Sunday, November 10, 2013

Sunday word, 10 Nov 13

Accept Jesus
32nd Sunday of the Year C (10Nov2013)
Homily of Fr. Paul Panaretos, S.J.
We get used to things. We easily grow accustomed and often less mindful of things in our lives. Take running water. It’s rare that we don’t have it. So it is with electricity. Both are virtual constants, and it’s easy not to be mindful that others are not as blessed. At a point in my Jesuit formation I lived in Sri Lanka. Our house enjoyed running water and electricity. We also endured several interruptions of both.

During monsoon months rains poured straight down for entire nights—enough to water all the world. Mudslides were one result. They brought down poles and their electric lines. Water pumps ceased. At other times that didn’t bring Noah to mind power was not interrupted, yet we lost running water. It was too much to understand. Instead I grew more sensitive to water and electricity as limited commodities and more grateful for them both.

We get used to words and expressions, too. Frequently hearing them dulls us to their meanings. Love and hate are convenient examples. Our casual use of them empties them of their meanings. Other words buzz but make little impact when we hear or say them. Buzzwords seem the fate Christian vocabulary. Today’s scripture selections seek to rescue one: resurrection.

Resurrection is not resuscitation. Resuscitated people, in scripture and in our lives, return to life, which death tried to claim too soon. Resuscitation is temporary; resurrection is not. Resurrection is absolutely new, astonishingly new life: divine life. If death discontinues human life, resurrection more than continues human life. Resurrection is God’s life given us. Now we enjoy it partially; one day we’ll enjoy it fully.

The first Christians had no grasp on resurrection. Resurrection grasped them, they were caught up by it. It was the atmosphere they breathed, the transforming life they lived. Before it was experienced resurrection was a hope, one not every Jew shared. It was a late doctrine and a contested one as we heard in the gospel: Some Sadducees, those who deny that there is a resurrection, came forward and questioned Jesus. Who were they?

Sadducees traced their origins to high-priestly families. They ran the temple and were wealthy landowners. They were a Jewish sect about half as old as the Pharisees. They held only the written scriptures, not the Pharisees’ oral tradition of interpreting them. The hope in resurrection was a belief of the Pharisees. It grew after intense persecutions Jews suffered long before Jesus. The Second Book of Maccabees sought to give faith-meaning to resurrection.

We share three convictions our first reading announced:
  • God will raise us up to live again forever;
  • our glorified bodies will be whole, no matter how we may have suffered; and 
  • for those who defy God there will be no resurrection to this divine, unlimited life.
Can we understand that? Of course, not! Does our faith encourage us to believe and hope in resurrection? Of course! Yet for many reasons—not a mindful use of the word resurrection for starters—our imaginations narrow like Sadducees, who mocked life of the children of God. They limited it to human descent and birth. We enjoy an antidote to narrow religious imaginations, our sacramental life. Our sacramental life expands our imaginations.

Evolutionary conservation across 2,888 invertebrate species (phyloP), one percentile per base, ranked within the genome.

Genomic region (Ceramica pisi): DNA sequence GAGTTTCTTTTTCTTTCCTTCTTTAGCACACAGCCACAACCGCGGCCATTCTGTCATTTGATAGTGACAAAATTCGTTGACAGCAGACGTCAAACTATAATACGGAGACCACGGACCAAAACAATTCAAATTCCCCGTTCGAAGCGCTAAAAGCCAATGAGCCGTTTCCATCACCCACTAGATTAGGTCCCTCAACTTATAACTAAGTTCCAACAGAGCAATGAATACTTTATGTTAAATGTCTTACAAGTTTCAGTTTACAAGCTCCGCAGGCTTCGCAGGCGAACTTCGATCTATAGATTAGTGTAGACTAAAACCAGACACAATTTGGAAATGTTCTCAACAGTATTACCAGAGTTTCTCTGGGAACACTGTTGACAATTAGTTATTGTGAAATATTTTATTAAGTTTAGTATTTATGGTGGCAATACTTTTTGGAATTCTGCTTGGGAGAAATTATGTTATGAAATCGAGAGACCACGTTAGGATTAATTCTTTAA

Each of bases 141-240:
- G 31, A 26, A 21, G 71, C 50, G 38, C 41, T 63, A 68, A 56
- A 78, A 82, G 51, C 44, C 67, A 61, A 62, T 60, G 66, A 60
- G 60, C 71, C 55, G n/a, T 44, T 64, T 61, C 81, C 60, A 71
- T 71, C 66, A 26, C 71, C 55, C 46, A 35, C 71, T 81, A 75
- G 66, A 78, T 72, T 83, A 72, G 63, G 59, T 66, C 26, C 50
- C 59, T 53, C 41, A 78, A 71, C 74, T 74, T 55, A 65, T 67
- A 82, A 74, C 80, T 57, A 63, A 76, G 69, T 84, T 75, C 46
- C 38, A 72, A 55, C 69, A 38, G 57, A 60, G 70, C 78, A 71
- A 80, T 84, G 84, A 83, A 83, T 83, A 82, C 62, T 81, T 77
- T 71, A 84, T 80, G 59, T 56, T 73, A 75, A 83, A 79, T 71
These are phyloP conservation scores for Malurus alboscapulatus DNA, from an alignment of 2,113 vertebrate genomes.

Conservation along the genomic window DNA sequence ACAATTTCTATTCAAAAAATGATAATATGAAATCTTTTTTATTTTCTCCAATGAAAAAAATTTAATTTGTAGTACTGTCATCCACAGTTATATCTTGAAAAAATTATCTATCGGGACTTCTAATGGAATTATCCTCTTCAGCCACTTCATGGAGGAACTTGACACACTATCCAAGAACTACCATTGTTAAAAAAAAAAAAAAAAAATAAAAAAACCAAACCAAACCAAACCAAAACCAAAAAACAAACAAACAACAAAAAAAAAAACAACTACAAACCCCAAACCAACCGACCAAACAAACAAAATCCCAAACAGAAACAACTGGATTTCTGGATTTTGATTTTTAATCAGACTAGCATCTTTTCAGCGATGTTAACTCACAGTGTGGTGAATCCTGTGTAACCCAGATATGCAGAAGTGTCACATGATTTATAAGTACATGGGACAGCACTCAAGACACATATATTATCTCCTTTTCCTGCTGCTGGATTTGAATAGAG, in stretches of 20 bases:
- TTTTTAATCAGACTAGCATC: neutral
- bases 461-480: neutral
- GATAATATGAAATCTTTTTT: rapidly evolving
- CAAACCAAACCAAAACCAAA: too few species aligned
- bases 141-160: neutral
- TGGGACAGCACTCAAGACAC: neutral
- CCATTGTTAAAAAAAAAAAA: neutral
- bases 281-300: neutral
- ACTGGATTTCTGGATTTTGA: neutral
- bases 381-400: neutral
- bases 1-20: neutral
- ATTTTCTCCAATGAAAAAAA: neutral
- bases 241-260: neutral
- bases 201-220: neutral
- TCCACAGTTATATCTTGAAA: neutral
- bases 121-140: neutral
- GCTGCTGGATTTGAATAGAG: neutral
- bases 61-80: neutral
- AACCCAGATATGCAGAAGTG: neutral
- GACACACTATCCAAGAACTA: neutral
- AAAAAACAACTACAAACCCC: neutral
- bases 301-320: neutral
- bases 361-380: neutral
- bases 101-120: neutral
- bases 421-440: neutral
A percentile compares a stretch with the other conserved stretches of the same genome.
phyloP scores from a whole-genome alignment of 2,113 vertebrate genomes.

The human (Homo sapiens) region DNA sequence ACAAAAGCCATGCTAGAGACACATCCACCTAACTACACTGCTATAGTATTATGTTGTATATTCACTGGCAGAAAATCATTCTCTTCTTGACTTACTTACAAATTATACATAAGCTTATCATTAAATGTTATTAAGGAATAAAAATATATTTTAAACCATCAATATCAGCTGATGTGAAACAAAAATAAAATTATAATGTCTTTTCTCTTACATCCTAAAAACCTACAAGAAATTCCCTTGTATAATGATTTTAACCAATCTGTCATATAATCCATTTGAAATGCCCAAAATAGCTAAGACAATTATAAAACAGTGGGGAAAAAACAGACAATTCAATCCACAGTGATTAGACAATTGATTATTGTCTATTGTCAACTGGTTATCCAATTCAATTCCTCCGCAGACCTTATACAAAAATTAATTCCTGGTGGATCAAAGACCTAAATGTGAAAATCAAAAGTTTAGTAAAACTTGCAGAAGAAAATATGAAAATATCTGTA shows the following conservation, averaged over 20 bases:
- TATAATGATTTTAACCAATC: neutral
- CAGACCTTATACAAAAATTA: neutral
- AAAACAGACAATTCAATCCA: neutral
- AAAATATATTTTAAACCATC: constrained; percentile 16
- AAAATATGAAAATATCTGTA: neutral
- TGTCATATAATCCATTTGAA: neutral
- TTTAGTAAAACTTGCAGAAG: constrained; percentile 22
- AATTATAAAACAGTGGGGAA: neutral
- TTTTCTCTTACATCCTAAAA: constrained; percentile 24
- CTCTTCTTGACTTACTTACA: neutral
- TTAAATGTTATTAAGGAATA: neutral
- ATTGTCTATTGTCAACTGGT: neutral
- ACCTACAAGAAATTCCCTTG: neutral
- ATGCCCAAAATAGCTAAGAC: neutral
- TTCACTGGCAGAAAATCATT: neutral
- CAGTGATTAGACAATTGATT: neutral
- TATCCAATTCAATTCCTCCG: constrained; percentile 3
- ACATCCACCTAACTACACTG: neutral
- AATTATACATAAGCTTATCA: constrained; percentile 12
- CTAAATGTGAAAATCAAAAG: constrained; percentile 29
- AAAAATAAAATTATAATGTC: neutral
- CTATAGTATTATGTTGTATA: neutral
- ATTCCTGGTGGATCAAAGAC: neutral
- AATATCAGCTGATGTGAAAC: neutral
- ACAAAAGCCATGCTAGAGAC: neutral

Our sacramental life is neither a head trip nor a postgraduate theology class. Our sacramental life accesses all our senses: we see fire; taste wine; smell aromas; feel oil; hear words and song. Sacraments expand and make more supple our religious imaginations and sensibility. That’s why fire, water, oil, bread, wine, colors, music, song, touch, processions, aromas, kneeling, standing, signing and other gestures surround us. Words play a lesser role in liturgy’s grand symphony of the senses.

One lesson for us may be this: accept Jesus rather than ridicule him. Jesus lives among us by his resurrection. When we ridicule resurrection, we ridicule Jesus, who lives with us that way and invites us to share his risen life: in part now; and completely when Jesus returns in glory. We know much, yet some-things cannot be known. Resurrection is one. Jesus shares it with us. Sacramental living joins us with him. Sacramental living is a sure way we enjoy what we cannot know. We enjoy it because Jesus shares his life with us.

In your daily 15 minutes with Jesus this week
  • Pause to feel the Trinity accompanying you. 
  • Ask Mary and the saints to present you to Jesus.
  • Chat with him about his life; praise him for it; feel it within you and all ’round you.
  • Ask Jesus for grace to see with his vision; to hear with his attention; to notice and savor all our Creator fashioned and fashions for us.Thank Jesus for all your gifts, especially his promised life in you.
  • Close slowly saying the Lord’s Prayer. It aligns us more with Jesus’ attitude; it makes us more humane; it broadens our Christian imagination and deepens our religious sensibilities. It frees us to walk by faith and not by sight.1 Those qualities make us lively disciples, who accept Jesus and help others accept him as risen Lord.

Link to this homily’s Spiritual Exercise

  1. 1. A mid-19th Century hymn. The 20th Century saw the tune SHANTI used with it.


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